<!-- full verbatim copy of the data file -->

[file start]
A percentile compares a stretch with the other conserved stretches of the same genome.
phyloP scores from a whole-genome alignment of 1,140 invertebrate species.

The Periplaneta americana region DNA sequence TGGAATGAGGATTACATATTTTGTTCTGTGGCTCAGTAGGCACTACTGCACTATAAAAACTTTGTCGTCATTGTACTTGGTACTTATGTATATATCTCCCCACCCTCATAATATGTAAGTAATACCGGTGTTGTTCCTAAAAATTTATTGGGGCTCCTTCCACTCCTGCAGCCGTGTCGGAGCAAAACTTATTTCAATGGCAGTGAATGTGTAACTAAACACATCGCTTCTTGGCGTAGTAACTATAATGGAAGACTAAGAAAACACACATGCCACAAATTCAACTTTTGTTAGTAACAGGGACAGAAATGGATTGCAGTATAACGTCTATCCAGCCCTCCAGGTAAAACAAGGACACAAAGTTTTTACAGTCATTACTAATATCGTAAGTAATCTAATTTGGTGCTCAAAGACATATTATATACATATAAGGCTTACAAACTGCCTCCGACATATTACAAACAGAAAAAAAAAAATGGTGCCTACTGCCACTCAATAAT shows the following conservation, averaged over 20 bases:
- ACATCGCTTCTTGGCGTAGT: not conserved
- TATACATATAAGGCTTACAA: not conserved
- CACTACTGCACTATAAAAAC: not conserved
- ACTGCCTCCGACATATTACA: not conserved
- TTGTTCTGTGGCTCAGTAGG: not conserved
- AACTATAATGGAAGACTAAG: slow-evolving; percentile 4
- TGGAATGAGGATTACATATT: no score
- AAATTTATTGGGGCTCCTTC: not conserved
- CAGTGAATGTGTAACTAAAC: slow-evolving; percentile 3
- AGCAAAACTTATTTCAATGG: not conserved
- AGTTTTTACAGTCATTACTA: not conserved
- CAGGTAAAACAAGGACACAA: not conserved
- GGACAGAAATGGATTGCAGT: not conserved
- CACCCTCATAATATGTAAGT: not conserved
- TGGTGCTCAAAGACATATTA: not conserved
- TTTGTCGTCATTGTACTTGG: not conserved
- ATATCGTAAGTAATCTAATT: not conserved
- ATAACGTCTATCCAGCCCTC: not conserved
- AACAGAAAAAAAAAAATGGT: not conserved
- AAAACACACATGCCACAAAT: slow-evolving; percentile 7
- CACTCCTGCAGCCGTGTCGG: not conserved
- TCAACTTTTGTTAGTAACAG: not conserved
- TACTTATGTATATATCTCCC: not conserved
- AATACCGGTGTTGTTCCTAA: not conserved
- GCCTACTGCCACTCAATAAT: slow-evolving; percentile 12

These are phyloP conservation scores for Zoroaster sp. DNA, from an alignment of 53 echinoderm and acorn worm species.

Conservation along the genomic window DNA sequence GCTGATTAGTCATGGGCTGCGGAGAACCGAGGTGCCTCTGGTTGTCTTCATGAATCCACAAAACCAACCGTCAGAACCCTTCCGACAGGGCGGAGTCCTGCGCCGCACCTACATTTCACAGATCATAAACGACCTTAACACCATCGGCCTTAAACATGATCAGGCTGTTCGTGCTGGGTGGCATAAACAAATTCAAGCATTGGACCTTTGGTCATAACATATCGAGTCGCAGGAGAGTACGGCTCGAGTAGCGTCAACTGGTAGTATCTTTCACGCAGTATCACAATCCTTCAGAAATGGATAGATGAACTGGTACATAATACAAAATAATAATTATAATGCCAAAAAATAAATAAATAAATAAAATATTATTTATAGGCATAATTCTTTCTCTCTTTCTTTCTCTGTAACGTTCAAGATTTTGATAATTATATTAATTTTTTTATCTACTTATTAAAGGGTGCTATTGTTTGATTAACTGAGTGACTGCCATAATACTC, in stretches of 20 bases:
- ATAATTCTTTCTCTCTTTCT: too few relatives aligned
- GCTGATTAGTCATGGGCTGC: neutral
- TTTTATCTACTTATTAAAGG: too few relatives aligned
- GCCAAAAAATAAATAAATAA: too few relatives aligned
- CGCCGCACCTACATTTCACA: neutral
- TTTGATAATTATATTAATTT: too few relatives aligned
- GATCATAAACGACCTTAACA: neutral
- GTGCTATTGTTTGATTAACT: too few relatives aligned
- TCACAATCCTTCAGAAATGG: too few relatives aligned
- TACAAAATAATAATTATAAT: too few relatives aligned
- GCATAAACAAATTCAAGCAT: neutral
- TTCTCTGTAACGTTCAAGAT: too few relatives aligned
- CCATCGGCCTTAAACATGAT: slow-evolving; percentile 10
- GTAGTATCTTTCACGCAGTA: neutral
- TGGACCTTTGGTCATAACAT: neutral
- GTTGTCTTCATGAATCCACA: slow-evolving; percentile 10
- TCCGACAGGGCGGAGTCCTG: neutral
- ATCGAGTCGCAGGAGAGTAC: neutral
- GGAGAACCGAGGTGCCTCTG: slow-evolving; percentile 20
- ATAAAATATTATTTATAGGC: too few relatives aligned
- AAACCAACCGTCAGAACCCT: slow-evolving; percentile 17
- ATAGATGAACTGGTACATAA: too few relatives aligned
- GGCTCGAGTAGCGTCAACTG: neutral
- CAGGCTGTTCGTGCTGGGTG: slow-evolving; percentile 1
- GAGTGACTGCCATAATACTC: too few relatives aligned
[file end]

A percentile compares a stretch with the other conserved stretches of the same genome.
phyloP scores from a whole-genome alignment of 1,140 invertebrate species.

The Periplaneta americana region DNA sequence TGGAATGAGGATTACATATTTTGTTCTGTGGCTCAGTAGGCACTACTGCACTATAAAAACTTTGTCGTCATTGTACTTGGTACTTATGTATATATCTCCCCACCCTCATAATATGTAAGTAATACCGGTGTTGTTCCTAAAAATTTATTGGGGCTCCTTCCACTCCTGCAGCCGTGTCGGAGCAAAACTTATTTCAATGGCAGTGAATGTGTAACTAAACACATCGCTTCTTGGCGTAGTAACTATAATGGAAGACTAAGAAAACACACATGCCACAAATTCAACTTTTGTTAGTAACAGGGACAGAAATGGATTGCAGTATAACGTCTATCCAGCCCTCCAGGTAAAACAAGGACACAAAGTTTTTACAGTCATTACTAATATCGTAAGTAATCTAATTTGGTGCTCAAAGACATATTATATACATATAAGGCTTACAAACTGCCTCCGACATATTACAAACAGAAAAAAAAAAATGGTGCCTACTGCCACTCAATAAT shows the following conservation, averaged over 20 bases:
- ACATCGCTTCTTGGCGTAGT: not conserved
- TATACATATAAGGCTTACAA: not conserved
- CACTACTGCACTATAAAAAC: not conserved
- ACTGCCTCCGACATATTACA: not conserved
- TTGTTCTGTGGCTCAGTAGG: not conserved
- AACTATAATGGAAGACTAAG: slow-evolving; percentile 4
- TGGAATGAGGATTACATATT: no score
- AAATTTATTGGGGCTCCTTC: not conserved
- CAGTGAATGTGTAACTAAAC: slow-evolving; percentile 3
- AGCAAAACTTATTTCAATGG: not conserved
- AGTTTTTACAGTCATTACTA: not conserved
- CAGGTAAAACAAGGACACAA: not conserved
- GGACAGAAATGGATTGCAGT: not conserved
- CACCCTCATAATATGTAAGT: not conserved
- TGGTGCTCAAAGACATATTA: not conserved
- TTTGTCGTCATTGTACTTGG: not conserved
- ATATCGTAAGTAATCTAATT: not conserved
- ATAACGTCTATCCAGCCCTC: not conserved
- AACAGAAAAAAAAAAATGGT: not conserved
- AAAACACACATGCCACAAAT: slow-evolving; percentile 7
- CACTCCTGCAGCCGTGTCGG: not conserved
- TCAACTTTTGTTAGTAACAG: not conserved
- TACTTATGTATATATCTCCC: not conserved
- AATACCGGTGTTGTTCCTAA: not conserved
- GCCTACTGCCACTCAATAAT: slow-evolving; percentile 12

These are phyloP conservation scores for Zoroaster sp. DNA, from an alignment of 53 echinoderm and acorn worm species.

Conservation along the genomic window DNA sequence GCTGATTAGTCATGGGCTGCGGAGAACCGAGGTGCCTCTGGTTGTCTTCATGAATCCACAAAACCAACCGTCAGAACCCTTCCGACAGGGCGGAGTCCTGCGCCGCACCTACATTTCACAGATCATAAACGACCTTAACACCATCGGCCTTAAACATGATCAGGCTGTTCGTGCTGGGTGGCATAAACAAATTCAAGCATTGGACCTTTGGTCATAACATATCGAGTCGCAGGAGAGTACGGCTCGAGTAGCGTCAACTGGTAGTATCTTTCACGCAGTATCACAATCCTTCAGAAATGGATAGATGAACTGGTACATAATACAAAATAATAATTATAATGCCAAAAAATAAATAAATAAATAAAATATTATTTATAGGCATAATTCTTTCTCTCTTTCTTTCTCTGTAACGTTCAAGATTTTGATAATTATATTAATTTTTTTATCTACTTATTAAAGGGTGCTATTGTTTGATTAACTGAGTGACTGCCATAATACTC, in stretches of 20 bases:
- ATAATTCTTTCTCTCTTTCT: too few relatives aligned
- GCTGATTAGTCATGGGCTGC: neutral
- TTTTATCTACTTATTAAAGG: too few relatives aligned
- GCCAAAAAATAAATAAATAA: too few relatives aligned
- CGCCGCACCTACATTTCACA: neutral
- TTTGATAATTATATTAATTT: too few relatives aligned
- GATCATAAACGACCTTAACA: neutral
- GTGCTATTGTTTGATTAACT: too few relatives aligned
- TCACAATCCTTCAGAAATGG: too few relatives aligned
- TACAAAATAATAATTATAAT: too few relatives aligned
- GCATAAACAAATTCAAGCAT: neutral
- TTCTCTGTAACGTTCAAGAT: too few relatives aligned
- CCATCGGCCTTAAACATGAT: slow-evolving; percentile 10
- GTAGTATCTTTCACGCAGTA: neutral
- TGGACCTTTGGTCATAACAT: neutral
- GTTGTCTTCATGAATCCACA: slow-evolving; percentile 10
- TCCGACAGGGCGGAGTCCTG: neutral
- ATCGAGTCGCAGGAGAGTAC: neutral
- GGAGAACCGAGGTGCCTCTG: slow-evolving; percentile 20
- ATAAAATATTATTTATAGGC: too few relatives aligned
- AAACCAACCGTCAGAACCCT: slow-evolving; percentile 17
- ATAGATGAACTGGTACATAA: too few relatives aligned
- GGCTCGAGTAGCGTCAACTG: neutral
- CAGGCTGTTCGTGCTGGGTG: slow-evolving; percentile 1
- GAGTGACTGCCATAATACTC: too few relatives aligned